Police Commissioner Thomas C. Frazier has now earned the rank of embattled.
The articulate outsider from California -- brought in three years ago to fix a Baltimore department frustrated by crime and mismanagement -- has endured months of turmoil over how he plans to reduce violence and run the department.
Now, more than one-third of the 3,200-member force wants him to resign, charging he has failed to put forth a cohesive plan to police a crime-weary city and that his internal policies have demoralized the troops.
The vote solicited by the Fraternal Order of Police Lodge 3, in which 1,218 officers called for Frazier's ouster, has triggered a war of rhetoric inside the headquarters building, where cliques are closely watching how the situation unfolds.
Community opinions varied yesterday. Some ministers were willing to give Frazier more time. A Butchers Hill resident said the chief's time is up. A city councilman worried that Frazier is starting to bend to political influence.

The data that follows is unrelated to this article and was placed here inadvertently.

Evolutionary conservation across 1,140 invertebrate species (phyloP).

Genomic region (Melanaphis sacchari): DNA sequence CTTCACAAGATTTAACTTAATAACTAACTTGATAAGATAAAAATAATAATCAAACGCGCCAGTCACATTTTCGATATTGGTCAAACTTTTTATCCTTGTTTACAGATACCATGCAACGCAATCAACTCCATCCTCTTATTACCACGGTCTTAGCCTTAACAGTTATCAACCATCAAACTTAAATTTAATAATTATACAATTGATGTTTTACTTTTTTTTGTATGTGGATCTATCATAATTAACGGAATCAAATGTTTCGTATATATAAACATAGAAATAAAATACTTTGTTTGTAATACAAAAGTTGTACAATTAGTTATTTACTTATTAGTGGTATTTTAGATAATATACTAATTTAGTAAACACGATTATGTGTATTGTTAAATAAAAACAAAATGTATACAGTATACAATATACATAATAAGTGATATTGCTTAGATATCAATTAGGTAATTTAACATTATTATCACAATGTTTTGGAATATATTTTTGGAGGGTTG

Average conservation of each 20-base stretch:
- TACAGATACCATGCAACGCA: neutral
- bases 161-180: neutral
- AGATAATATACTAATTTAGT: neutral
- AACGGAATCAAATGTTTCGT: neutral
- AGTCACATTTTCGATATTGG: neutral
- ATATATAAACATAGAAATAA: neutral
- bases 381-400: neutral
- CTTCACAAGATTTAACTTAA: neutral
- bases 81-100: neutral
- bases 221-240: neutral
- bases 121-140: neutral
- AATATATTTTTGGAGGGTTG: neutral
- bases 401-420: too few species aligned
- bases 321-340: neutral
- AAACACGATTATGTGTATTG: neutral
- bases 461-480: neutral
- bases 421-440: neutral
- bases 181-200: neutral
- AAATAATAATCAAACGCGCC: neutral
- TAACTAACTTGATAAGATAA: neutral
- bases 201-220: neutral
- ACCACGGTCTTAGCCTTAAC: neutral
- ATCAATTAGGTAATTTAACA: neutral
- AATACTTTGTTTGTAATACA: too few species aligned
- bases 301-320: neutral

"It's a rough time to be a police commissioner in any city," said the Rev. Frank M. Reid III, pastor of Bethel African Methodist Episcopal Church. "The question is, has he been given enough time to bring things in order? There is no quick solution to these problems, and scapegoating and playing politics will not help this issue."
Frazier's detractors complain that the chief has been slow to deal with problems of race, has realigned his command staff in response to critical media stories and is more concerned with FTC public relations than fighting crime.
His supporters say the chief has ended a good-old-boy network in which officers with connections were promoted and protected.
"This is the first time in my years at this Police Department that commanders have been held accountable," said one experienced officer. "Before Frazier, they sat on their duffs and the political system protected them."
Frazier was out of town yesterday and unavailable for comment. He issued a statement Tuesday saying he wasn't surprised by the vote and blamed it on frustrations over a labor contract that was settled last month.
But Officer Gary McLhinney, the union president, said the opinions expressed by officers on a comments portion of the vote cards indicate dissatisfaction goes to the heart of how to fight crime.